(2) The name of the person tested.

(3) The person’s birth date if the analyzing laboratory has that information, or if not, the person’s age.

(4) The person’s address, including the ZIP Code, if the analyzing laboratory has that information, or if not, a telephone number by which the person may be contacted.

(5) The name, address, and telephone number of the health care provider that ordered the analysis.

(6) The name, address, and telephone number of the analyzing laboratory.

(7) The accession number of the specimen.

(8) The date the analysis was performed.

(c) The analyzing laboratory shall report all of the following information that it possesses:

(1) The person’s gender.

(2) The name, address, and telephone number of the person’s employer, if any.

(3) The date the specimen was drawn.

(4) The source of the specimen, specified as venous, capillary, arterial, cord blood, or other.

(d) The analyzing laboratory may report to the department other information that directly relates to the blood lead analysis or to the identity, location, medical management, or environmental management of the person tested.

(e) If the result of the blood lead analysis is a blood lead level equal to or greater than 10 micrograms of lead per deciliter of blood, the report required by this section shall be submitted within three working days of the analysis. If the result is less than 10 micrograms per deciliter, the report required by this section shall be submitted within 30 calendar days.

(f) A report required by this section shall be submitted by electronic transfer.

(g) All information reported pursuant to this section shall be confidential, as provided in Section 100330, except that the department may share the information for the purpose of surveillance, case management, investigation, environmental assessment, environmental remediation, or abatement with the local health department, environmental health agency authorized pursuant to Section 101275, or building department. The local health department, environmental health agency, or building department shall otherwise maintain the confidentiality of the information in the manner provided in Section 100330.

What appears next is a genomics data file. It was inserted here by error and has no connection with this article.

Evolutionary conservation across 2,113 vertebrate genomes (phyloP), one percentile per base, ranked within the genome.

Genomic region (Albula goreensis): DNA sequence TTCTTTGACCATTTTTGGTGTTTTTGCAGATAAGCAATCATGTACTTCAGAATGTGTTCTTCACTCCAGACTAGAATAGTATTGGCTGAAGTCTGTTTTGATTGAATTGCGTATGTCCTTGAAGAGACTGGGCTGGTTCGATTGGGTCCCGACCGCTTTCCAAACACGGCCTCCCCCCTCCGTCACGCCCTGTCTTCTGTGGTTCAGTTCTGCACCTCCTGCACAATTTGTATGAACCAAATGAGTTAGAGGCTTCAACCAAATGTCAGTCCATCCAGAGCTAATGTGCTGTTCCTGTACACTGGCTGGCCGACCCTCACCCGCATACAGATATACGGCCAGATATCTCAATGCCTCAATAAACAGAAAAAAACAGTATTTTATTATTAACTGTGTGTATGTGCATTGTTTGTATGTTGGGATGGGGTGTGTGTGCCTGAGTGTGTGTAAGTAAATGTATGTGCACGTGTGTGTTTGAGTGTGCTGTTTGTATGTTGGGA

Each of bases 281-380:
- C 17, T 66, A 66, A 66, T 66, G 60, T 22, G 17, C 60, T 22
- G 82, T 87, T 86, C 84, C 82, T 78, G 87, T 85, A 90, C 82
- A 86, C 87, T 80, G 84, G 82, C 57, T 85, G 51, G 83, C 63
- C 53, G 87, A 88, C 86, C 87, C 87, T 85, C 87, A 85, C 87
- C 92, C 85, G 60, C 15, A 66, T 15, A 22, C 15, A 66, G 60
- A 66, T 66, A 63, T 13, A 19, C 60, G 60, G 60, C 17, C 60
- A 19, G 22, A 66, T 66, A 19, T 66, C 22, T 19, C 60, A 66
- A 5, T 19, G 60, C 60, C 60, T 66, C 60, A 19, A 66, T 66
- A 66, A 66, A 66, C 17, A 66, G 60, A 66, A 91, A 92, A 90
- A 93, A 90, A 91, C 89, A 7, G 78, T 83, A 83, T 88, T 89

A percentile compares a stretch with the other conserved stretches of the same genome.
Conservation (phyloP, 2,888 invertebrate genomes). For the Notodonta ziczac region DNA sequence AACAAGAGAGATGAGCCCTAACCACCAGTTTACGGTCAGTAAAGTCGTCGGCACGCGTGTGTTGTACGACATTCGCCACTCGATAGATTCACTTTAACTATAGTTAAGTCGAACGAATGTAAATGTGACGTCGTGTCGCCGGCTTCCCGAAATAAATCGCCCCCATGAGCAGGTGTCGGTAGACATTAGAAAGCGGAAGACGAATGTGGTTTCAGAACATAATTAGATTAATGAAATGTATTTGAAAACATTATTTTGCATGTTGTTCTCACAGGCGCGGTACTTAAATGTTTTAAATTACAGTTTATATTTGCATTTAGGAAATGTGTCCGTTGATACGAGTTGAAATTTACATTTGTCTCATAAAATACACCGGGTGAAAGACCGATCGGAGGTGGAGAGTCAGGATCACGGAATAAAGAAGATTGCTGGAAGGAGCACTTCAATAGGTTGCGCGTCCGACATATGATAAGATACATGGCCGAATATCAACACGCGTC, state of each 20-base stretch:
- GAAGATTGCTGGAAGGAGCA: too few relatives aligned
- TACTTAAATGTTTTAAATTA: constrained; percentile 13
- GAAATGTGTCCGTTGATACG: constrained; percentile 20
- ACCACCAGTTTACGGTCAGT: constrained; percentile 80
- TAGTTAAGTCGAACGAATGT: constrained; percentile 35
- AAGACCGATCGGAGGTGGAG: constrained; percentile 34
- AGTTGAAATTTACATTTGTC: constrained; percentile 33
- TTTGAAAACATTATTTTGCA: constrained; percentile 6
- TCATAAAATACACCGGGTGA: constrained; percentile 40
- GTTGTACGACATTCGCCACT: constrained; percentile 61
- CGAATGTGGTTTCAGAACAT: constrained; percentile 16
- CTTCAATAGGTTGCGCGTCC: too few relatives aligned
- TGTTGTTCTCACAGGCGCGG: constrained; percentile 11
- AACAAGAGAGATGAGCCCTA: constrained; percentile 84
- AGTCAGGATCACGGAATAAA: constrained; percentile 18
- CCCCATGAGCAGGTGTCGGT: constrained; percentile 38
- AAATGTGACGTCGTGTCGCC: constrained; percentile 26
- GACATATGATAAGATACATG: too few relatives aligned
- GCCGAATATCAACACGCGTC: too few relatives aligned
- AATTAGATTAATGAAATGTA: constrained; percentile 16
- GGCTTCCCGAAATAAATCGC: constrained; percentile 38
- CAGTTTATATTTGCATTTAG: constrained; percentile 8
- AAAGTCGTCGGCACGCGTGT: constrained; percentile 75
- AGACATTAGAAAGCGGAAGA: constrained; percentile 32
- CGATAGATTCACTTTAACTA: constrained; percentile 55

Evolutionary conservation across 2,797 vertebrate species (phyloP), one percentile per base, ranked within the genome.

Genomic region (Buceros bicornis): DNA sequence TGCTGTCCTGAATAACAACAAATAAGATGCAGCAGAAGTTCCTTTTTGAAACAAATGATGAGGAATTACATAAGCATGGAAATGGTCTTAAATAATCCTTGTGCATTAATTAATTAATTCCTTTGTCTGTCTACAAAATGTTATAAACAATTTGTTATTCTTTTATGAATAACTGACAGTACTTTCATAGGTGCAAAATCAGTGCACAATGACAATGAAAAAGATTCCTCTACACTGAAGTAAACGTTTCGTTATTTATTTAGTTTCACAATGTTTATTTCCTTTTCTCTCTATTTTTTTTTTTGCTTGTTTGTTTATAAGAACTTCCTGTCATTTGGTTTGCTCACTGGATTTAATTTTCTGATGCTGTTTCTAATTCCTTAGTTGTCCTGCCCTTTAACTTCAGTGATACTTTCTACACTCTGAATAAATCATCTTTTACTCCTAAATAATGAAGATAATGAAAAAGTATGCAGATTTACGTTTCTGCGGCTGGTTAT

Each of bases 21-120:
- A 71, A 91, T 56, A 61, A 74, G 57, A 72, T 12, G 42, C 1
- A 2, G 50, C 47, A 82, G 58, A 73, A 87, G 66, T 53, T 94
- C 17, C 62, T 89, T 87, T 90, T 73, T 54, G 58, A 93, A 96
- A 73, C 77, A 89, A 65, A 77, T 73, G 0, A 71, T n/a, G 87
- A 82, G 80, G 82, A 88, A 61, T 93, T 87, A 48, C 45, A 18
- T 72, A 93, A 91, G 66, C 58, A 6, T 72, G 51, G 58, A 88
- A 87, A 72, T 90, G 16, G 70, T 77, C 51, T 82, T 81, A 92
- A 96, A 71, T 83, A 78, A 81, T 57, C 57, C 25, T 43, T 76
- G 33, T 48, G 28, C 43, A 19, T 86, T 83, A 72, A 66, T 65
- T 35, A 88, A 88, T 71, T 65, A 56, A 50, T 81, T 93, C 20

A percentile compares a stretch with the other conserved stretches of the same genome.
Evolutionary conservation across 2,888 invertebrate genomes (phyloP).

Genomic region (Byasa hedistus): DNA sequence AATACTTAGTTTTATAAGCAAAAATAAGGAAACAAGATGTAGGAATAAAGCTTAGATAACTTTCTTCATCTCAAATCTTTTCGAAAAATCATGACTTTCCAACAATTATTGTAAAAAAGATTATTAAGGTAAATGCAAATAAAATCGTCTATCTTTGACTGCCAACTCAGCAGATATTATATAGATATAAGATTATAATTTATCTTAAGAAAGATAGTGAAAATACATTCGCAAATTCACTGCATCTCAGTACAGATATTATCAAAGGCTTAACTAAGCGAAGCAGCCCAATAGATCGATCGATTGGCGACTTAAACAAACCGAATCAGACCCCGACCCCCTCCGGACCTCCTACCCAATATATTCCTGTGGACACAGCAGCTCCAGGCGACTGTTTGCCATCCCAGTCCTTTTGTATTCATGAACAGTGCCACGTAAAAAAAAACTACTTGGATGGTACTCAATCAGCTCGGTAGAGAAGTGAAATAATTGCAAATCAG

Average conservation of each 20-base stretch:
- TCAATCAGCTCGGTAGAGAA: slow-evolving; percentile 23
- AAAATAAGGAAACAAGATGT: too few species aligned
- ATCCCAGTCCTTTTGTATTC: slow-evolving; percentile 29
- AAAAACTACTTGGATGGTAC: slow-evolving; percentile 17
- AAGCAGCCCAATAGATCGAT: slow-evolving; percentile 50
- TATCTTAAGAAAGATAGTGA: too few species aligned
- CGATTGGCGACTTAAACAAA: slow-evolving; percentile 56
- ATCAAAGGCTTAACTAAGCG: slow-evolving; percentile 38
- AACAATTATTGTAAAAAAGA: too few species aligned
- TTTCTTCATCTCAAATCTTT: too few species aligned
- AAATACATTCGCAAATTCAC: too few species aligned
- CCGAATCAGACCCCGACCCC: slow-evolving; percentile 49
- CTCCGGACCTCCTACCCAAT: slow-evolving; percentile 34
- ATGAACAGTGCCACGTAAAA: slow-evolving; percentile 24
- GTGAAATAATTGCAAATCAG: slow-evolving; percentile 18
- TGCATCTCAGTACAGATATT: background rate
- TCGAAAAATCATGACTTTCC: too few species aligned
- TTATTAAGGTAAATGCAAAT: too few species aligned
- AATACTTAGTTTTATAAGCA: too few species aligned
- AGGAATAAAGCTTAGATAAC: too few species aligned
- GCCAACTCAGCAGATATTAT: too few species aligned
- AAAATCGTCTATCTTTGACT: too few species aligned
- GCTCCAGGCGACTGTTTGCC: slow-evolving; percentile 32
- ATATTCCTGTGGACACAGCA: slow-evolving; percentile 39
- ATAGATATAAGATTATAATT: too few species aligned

(h) The director may assess a fine up to five hundred dollars ($500) against any laboratory that knowingly fails to meet the reporting requirements of this section.

(i) A laboratory shall not be fined or otherwise penalized for failure to provide the patient’s birth date, age, address, or telephone number if the result of the blood lead analysis is a blood lead level less than 25 micrograms of lead per deciliter of blood, and if all of the following circumstances exist:

(1) The test sample was sent to the laboratory by another medical care provider.

(2) The laboratory requested the information from the medical care provider who obtained the sample.

(3) The medical care provider that obtained the sample and sent it to the laboratory failed to provide the patient’s birth date, age, address, or telephone number.

(Amended by Stats. 2017, Ch. 507, Sec. 7. (AB 1316) Effective January 1, 2018.)

124150.
  

The Legislature hereby finds and declares that the activities conducted by the department pursuant to Section 124130 have confirmed and supported the findings specified in Section 124125 and, in addition, have resulted in the following findings:

(a) Very few children are currently tested for elevated blood lead levels in California. The lead registry established pursuant to Section 124130 has been effective at identifying incidents of occupational lead poisoning; however, because childhood lead screening is not now required in California, the registry is unable to serve as the exclusive mechanism to identify children with elevated blood lead levels. Additional blood lead screening needs to be done to identify children at high risk of lead poisoning.

(b) Based on emerging information about the severe deleterious effects of low levels of lead on children’s health, the lead danger level is expected to continue to be lowered.

(c) Lead poisoning poses a serious health threat for significant numbers of California children. Based on lead registry reports and targeted screening results, the department has estimated that tens of thousands of California children may be suffering from blood lead levels greater than the danger level.